As presented in Table 1, the water intake, food consumption, and blood glucose levels in the mice with STZ-induced diabetes were higher than those in the normal control mice (), while body weight was significantly lower in diabetic mice than that in nondiabetic control ().
As shown in Table 2, the heart rate and mean arterial pressure were recorded throughout the experimental period. No significant difference was observed in average heart rate among the seven groups at baseline and throughout the experiments. There was no significant difference in the baseline mean arterial pressure among all groups. The mean arterial pressure during ischemia and reperfusion was lower than the baseline in all groups () except the sham group. During myocardial IR, the mean arterial pressure of all diabetic groups was remarkably lower than that of the nondiabetic IR group (, Table 2). After 2 h reperfusion, the mean arterial pressure in the IR+SPostC group was increased compared with that in the IR group ().
3.2. Myocardial Ischemia/Reperfusion Injury In Vivo
The area at risk and the infarct size in the sham group were zero in nondiabetic mice (Figure S1(a)), which was consistent with our previous study in rat . As shown in Figures 2(a) and 2(b), the area at risk did not differ significantly among the other IR groups, which meant that our myocardial IR model was reliable and reproducible. As shown in Figure 2(c), SPostC greatly attenuated the infarct size in C57BL/6 nondiabetic mice (). However, LY294002 and HI-TOPK-032, respectively, abolished the protective effect of SPostC in increasing infarct size in nondiabetic mice (). Diabetes significantly increased the myocardial infarct size in the DM+IR and DM+IR+SPostC group compared with the IR group (). However, the anti-infarct effect of SPostC was abolished completely in the diabetic mice (DM+IR+SPostC group vs. DM+IR group, ).
CK-MB is one of the major biomarkers of myocardial cellular injury and can reflect the damage degree of heart. As shown in Figure 2(f), the release of plasma CK-MB was significantly increased after myocardial IR in nondiabetic mice (). SPostC significantly decreased the release of plasma CK-MB when compared with the IR group (). The effect of SPostC in decreasing CK-MB secretion was abolished by LY294002 and HI-TOPK-032 (). When compared with the nondiabetic groups, diabetes displayed elevated postischemic CK-MB release (DM+IR and DM+IR+SPostC groups vs. IR group, ). Nevertheless, SPostC exerted no significant effect on the serum level of CK-MB in diabetic mice (DM+IR group vs. DM+IR+SPostC group, ).
As shown in Figures 2(d) and 2(e), SPostC significantly reduced cardiomyocyte apoptosis, as evidenced by the decreased number of TUNEL-positive myocyte nuclei when compared with the IR group in nondiabetic mice (). However, the antiapoptotic effect of SPostC was canceled by LY294002 and HI-TOPK-032 (). Diabetic mice displayed increased cardiomyocyte apoptosis, as evidenced by the increased number of TUNEL-positive myocyte nuclei when compared with the nondiabetic groups (DM+IR and DM+IR+SPostC groups vs. IR group, ). However, SPostC did not exert an antiapoptotic effect in the hearts of diabetic mice (DM+IR group vs. DM+IR+SPostC group, ).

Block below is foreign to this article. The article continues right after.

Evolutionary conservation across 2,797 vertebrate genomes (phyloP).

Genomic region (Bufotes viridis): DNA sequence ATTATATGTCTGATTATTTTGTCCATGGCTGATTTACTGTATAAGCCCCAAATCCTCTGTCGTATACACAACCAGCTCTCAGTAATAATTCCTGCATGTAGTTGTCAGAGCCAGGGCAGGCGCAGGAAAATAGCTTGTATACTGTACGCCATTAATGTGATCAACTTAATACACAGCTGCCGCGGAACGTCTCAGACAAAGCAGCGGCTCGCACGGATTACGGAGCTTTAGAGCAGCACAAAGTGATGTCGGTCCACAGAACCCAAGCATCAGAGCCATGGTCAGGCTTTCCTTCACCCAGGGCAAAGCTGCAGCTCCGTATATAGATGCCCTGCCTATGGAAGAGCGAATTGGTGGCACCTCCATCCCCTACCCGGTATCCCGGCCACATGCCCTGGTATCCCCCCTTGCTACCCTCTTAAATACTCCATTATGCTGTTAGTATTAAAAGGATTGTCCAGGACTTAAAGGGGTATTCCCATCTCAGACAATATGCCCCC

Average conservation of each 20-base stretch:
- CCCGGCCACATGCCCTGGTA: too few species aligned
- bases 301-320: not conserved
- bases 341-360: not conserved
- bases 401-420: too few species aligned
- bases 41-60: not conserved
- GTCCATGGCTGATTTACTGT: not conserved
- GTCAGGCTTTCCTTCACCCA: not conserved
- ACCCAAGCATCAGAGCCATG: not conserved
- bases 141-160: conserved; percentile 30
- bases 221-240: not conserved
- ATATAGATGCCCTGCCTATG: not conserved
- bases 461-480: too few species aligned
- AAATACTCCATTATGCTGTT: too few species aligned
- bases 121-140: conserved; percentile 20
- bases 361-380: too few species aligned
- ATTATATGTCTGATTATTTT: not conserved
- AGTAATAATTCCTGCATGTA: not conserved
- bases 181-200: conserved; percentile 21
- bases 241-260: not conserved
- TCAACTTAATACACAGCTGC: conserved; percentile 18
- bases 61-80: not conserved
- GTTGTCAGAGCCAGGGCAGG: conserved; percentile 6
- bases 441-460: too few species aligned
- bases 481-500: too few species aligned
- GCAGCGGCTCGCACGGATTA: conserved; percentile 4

3.3. Levels of TOPK, PTEN, and Akt in the Hearts of Nondiabetic Mice
As shown in Figure 3, IR significantly induced the phosphorylation of cardiac TOPK, PTEN (inactivation), and Akt, which was further significantly increased by SPostC treatment (Figure 3, ). LY294002, a PI3K inhibitor, decreased the Akt phosphorylation induced by SPostC (), but had no effect on TOPK or PTEN phosphorylation. Studies have shown that HI-TOPK-032 was docked to the active site of TOPK and directly suppressed TOPK kinase activity, which can inhibit the activation of its downstream target molecules but has no effect on the expression of total and phosphorylated TOPK . As shown in Figure 3, HI-TOPK-032 remarkably blocked the increase of PTEN and Akt phosphorylation induced by SPostC (). However, the protein level of total and phosphorylated TOPK did not significantly change in the IR+SPostC+HI group when compared with the IR+SPostC group.
3.4. Posthypoxic Cellular Injury and Levels of TOPK, PTEN, and Akt in H9c2 Cardiomyocytes Exposed to Normal Glucose
Posthypoxic cell death reflected as a decrease in cardiomyocyte viability and an increase in LDH activity in the medium after HR injury (Figures 4(a) and 4(b), ). SPostC markedly increased cell viability and decreased LDH leakage in normal glucose condition (), which was canceled by LY294002 and HI-TOPK-032 in H9c2 cells.
In normal glucose condition, the phosphorylated levels of TOPK, PTEN, and Akt were elevated in the HR+SPostC group compared with the HR group (Figures 4(c)–4(f), ). HI-TOPK-032 likewise inhibited the phosphorylation of PTEN and Akt induced by SPostC in H9c2 cells (). However, LY294002 blocked the phosphorylation of Akt induced by SPostC (), but had no effect on TOPK or PTEN phosphorylation in H9c2 cells.
3.5. Oxidative Stress Indicators and Levels of TOPK, PTEN, and Akt in the Hearts of Diabetic Mice